Commissioners Pull Away From KBRA

, Written by Lyle Ahrens, Posted: Tue, March 12 2013 at 4:37 PM, Updated: Tue, March 12 2013 at 4:47 PM

The Klamath County Commissioners withdrew from the Klamath Basin Restoration Agreement this morning...but some say the Commissioners are violating a contract.

By unanimous agreement, the commissioners voted to withdraw from participation in the KBRA.

"The county should stand on the outside of the table."  Noted Klamath County Commissioner Jim Bellet.  "And not sit at the table as a signer."

But, there's a catch.

The previous board of commissioners signed on to the agreement...and some say pulling out now is a breach of contract.

"I think it's a contract."  Says Klamath Water Users Executive Director Greg Addington.  "I think it's the county who's a party to the agreement, it's not the individual commissioners - and I don't think they can withdraw the county from the agreements."

Commissioner Dennis Linthicum disagrees...

"The current contractual obligations and rights of the KBRA basically don't impact, or impound Klamath County in any single direction."

Commissioner Tom Mallams claims there's enough division on dam removal and the KBRA to merit a fresh start...

"And go forward with the local stakeholders again, and find an agreement that will have local support, and will have the congressional support that's needed to make it work."

The commissioner's vote comes just as the water adjudication process is heading to court.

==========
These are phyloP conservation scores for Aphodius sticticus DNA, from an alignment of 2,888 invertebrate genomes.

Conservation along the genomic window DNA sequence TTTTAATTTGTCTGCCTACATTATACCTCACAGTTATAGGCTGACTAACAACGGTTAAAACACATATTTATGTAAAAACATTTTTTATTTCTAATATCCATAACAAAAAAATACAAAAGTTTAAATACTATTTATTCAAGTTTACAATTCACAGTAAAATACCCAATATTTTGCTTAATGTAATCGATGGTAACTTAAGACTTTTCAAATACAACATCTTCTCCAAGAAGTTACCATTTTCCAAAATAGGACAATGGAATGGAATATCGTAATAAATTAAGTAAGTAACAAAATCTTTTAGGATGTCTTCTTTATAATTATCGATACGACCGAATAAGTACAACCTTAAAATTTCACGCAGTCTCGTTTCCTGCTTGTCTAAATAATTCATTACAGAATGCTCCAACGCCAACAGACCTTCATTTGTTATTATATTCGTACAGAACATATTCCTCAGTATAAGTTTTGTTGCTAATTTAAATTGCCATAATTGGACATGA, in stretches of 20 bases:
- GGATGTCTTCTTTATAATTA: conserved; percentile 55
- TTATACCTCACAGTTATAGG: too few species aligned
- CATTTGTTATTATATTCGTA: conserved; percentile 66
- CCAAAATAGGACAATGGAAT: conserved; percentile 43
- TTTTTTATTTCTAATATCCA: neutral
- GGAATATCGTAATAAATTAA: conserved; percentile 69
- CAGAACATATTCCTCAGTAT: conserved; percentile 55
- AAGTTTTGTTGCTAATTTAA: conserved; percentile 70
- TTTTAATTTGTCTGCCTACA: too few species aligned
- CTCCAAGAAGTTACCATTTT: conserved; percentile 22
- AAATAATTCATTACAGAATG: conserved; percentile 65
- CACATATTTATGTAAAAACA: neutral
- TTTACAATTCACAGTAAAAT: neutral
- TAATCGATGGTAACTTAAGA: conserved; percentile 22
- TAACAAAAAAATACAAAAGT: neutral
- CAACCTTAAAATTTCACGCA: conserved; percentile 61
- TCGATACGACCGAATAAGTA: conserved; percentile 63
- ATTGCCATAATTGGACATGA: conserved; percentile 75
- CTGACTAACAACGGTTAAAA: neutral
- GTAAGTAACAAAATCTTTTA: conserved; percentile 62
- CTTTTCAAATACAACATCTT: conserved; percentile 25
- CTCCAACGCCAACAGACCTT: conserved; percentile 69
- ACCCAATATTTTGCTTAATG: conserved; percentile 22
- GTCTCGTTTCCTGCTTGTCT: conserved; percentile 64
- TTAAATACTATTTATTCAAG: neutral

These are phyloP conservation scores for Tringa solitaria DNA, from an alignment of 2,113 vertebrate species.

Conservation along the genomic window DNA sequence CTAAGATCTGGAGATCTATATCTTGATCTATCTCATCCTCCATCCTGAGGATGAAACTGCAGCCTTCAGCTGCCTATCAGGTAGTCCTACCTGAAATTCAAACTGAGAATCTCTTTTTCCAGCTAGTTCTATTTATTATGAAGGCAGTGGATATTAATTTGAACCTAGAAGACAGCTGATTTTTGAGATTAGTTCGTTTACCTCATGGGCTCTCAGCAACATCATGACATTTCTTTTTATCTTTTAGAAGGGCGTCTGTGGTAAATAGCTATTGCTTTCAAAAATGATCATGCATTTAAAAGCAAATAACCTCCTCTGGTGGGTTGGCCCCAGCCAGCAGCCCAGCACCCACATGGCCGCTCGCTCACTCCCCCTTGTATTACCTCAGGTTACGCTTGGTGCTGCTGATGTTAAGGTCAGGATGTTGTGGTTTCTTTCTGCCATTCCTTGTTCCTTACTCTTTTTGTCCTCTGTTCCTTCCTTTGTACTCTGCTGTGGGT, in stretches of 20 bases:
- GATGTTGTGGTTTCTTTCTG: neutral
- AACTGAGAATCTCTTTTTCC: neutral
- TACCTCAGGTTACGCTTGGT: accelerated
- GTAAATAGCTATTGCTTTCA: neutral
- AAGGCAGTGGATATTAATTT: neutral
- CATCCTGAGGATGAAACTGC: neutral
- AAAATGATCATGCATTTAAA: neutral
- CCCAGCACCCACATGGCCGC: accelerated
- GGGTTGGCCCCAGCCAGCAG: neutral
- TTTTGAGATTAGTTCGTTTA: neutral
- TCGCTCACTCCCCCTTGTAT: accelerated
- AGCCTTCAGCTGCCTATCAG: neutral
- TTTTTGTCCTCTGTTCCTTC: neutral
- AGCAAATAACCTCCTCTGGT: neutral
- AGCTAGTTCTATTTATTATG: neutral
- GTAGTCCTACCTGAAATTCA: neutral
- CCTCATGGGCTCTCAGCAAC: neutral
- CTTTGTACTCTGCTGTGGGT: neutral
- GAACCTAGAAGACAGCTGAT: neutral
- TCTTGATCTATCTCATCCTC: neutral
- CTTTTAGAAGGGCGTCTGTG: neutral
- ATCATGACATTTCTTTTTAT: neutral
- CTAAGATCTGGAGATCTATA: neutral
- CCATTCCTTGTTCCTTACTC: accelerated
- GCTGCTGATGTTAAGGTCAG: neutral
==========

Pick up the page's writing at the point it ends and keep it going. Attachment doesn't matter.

The Oregon Water Resources Department says the Klamath Tribes appear to have senior water rights...and the Tribes are hoping that will have opponents taking a second look at the Klamath Basin Restoration Agreement as a possible solution to basin water problems.

In November of 2010, Klamath County voters elected to continue participation in the KBRA.

Those efforts to continue were supported by 51.7% of the voters.

About the Author

Lyle Ahrens

KOTI-TV NBC2 reporter Lyle Ahrens moved from Nebraska to Klamath Falls in the late 1970's.  He instantly fell in love with the mountains, the trees and the rivers, and never once regretted the move.

Lyle's job history is quite colorful.  He’s managed a pizza parlor; he’s been a bartender, and a “kiwifruit grader” at an organic orchard in New Zealand.  A Klamath Falls radio station hired Lyle in the mid 90's as a news writer and commercial producer.  In 2004, Lyle joined the KOTI/KOBI news operation.

Lyle notes with pride that he has a big responsibility presenting the Klamath Basin to a wide and varied audience.  "The on-going water crisis has underscored the fact that the people and the issues in the Klamath Basin are every bit as diverse as the terrain.  Winning and keeping the trust of the viewers, as well as the newsmakers, is something I strive for with each story".

When he's not busy reporting the news, Lyle enjoys astronomy, playing guitar, fixing old radios and listening to anything by Sheryl Crow.

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